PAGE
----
By Alejandro Duque
There are many ways to store water in a distribution system and the control system is the key component to ensuring it is done right. Common practice is to use different forms of hydraulic altitude water control valves which use different control pilots, depending on application, to measure the tank levels and maintain or adjust water storage levels.
The two key factors for water storage are to ensure the tank maintains the correct level and that there is water turnover to protect water quality. In colder climates, low tank turnover can lead to water freezing within it. Water in motion due to tank turnover is far less likely to freeze.
Freezing can cause the altitude water control valve to lose the capability to sense a full tank and therefore can cause overflows. Freezing can also cause structural concerns internally, as well as externally, with ice pressure expansion on rivets, and bolted or welded seams. The additional pressure of freezing can also lead to pipe breaks and cause leaks where corrosion has occurred.
In an ideal case, the altitude water control valve would control tank water level to the set maximum of a hydraulic control pilot. Following this, the altitude water control valve closes and then the distribution line is opened. This allows the tank to drain down to a satisfactory level, where enough water turnover has been accomplished, before the altitude water control valve opens again to fill the tank to the set maximum.
In a two-way altitude water control valve situation, the same is true, except distribution is through the same valve as the filling cycle. In this case, the altitude water control valve would still close when the maximum of hydraulic control pilot is met. However, it would then re-open when the differential pressure in the line is reversed, allowing water to distribute in the opposite direction.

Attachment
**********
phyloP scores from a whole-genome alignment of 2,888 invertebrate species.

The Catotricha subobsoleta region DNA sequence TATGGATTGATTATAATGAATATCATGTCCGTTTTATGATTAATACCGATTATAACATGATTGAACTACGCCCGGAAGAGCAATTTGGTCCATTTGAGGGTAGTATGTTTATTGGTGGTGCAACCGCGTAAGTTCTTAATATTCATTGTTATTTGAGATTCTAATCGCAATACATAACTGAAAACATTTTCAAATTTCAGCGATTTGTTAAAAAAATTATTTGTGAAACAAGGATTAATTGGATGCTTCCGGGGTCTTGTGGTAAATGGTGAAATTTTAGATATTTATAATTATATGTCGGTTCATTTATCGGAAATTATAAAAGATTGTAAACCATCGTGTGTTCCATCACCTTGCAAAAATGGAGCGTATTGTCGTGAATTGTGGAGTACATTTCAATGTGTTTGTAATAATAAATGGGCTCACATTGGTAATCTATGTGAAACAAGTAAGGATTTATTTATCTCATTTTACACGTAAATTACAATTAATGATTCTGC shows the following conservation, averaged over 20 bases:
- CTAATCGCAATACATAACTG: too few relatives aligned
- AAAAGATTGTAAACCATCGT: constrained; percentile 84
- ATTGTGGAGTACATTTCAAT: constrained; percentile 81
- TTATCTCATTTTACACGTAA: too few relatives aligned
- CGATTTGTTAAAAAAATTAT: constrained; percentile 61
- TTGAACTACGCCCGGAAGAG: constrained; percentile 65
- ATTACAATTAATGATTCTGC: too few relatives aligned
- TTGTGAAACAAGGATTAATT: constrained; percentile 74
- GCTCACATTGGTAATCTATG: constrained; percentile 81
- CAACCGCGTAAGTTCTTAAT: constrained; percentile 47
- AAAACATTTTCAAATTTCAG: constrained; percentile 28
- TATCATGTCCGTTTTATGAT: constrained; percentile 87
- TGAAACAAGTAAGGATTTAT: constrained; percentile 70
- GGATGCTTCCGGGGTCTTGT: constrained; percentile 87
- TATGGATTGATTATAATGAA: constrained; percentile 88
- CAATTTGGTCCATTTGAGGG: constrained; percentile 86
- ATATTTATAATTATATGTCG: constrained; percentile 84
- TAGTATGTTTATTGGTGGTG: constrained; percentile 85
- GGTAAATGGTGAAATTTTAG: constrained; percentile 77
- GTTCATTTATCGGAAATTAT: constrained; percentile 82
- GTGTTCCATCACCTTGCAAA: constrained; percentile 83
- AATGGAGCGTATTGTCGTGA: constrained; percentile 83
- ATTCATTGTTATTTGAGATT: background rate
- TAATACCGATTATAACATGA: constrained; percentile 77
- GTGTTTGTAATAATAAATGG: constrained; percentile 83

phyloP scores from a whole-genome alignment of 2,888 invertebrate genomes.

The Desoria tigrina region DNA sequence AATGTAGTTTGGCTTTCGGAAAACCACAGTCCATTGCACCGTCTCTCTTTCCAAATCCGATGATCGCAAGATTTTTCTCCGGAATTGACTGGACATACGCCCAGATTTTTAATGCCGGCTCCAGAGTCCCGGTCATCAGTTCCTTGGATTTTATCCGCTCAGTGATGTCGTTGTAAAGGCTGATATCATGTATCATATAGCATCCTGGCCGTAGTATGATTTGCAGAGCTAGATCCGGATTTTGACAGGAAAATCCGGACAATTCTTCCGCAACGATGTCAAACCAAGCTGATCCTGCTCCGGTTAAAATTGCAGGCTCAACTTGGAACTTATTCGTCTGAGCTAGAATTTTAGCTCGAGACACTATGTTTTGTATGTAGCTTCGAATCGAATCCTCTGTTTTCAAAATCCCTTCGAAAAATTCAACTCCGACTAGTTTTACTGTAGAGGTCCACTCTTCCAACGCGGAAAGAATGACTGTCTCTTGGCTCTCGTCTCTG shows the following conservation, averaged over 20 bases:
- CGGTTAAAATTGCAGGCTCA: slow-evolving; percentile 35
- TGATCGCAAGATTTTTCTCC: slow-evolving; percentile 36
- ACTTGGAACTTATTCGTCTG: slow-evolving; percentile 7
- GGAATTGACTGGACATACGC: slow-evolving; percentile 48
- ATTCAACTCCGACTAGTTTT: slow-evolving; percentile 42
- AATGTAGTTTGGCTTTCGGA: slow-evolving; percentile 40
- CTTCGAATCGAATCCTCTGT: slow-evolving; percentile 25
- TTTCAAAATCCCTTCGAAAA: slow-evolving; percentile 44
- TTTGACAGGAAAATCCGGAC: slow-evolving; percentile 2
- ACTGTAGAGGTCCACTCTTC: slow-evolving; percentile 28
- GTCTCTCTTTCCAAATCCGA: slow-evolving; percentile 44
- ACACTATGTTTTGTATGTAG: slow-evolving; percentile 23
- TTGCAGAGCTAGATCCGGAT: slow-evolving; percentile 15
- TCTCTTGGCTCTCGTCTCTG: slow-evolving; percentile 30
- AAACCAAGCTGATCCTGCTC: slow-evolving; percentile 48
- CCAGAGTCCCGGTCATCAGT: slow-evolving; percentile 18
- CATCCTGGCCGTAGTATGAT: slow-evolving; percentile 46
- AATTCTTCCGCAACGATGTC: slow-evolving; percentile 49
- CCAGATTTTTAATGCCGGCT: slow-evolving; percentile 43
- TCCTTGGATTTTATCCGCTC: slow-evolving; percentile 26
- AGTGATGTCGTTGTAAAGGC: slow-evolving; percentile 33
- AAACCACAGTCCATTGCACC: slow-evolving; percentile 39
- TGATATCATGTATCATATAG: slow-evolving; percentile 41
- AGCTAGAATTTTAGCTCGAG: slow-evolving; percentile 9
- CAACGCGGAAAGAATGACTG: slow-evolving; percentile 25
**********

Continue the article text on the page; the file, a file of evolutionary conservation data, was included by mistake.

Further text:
Ideal operation is not always easily achievable, as system characteristics can change continuously and affect the system. As system demand changes, so does the pressure in the system. It is not uncommon for the incoming pressure to an altitude water control valve to drop off.
Altitude water control valves operate off the differential pressure of the inlet of the valve to the tank level head pressure. Consideration needs to be taken to ensure that the inlet pressure of the altitude water control valve is always greater than the tank level head pressure.
If the system fails to have a greater inlet pressure, it essentially equalizes the inlet pressure of the altitude water control valve and tank level head pressure. With zero differential pressure, the altitude water control valve will essentially sit floating open, trying to fill the tank but never reaching the maximum level setpoint. With zero differential pressure, the system is essentially sitting at a static flow and pressure. Therefore, no water will flow in or out of the tank which means there would be no tank turnover.
To fix this situation, the set maximum of the hydraulic control pilot needs to be adjusted and set to the correct tank level. Or, the system inlet pressure needs to be increased above the desired tank level maximum setpoint. Adjusting the hydraulic control pilot entails a site visit to adjust the set screw of the altitude water control valve. This can be quite cumbersome in remote sites when many adjustments are needed to facilitate system changes.
Increasing system inlet pressure entails either ramping up pumps in the system, or adjusting the feeder zone pressures higher. Both situations add time and cost, and can also increase water loss and add strain on the system due to extra pressure. This could result in additional pipe breakages.
Many systems are moving towards full remote autonomy and control. Hydraulic altitude water control valves have controlled tank levels for many years, but now the same control can be done with control panels and instrumentation. By switching out the hydraulic control pilots traditionally used to sense level, and instead using electronic tank level/pressure switches, or sensors paired with a control panel, the level control process can be achieved electronically.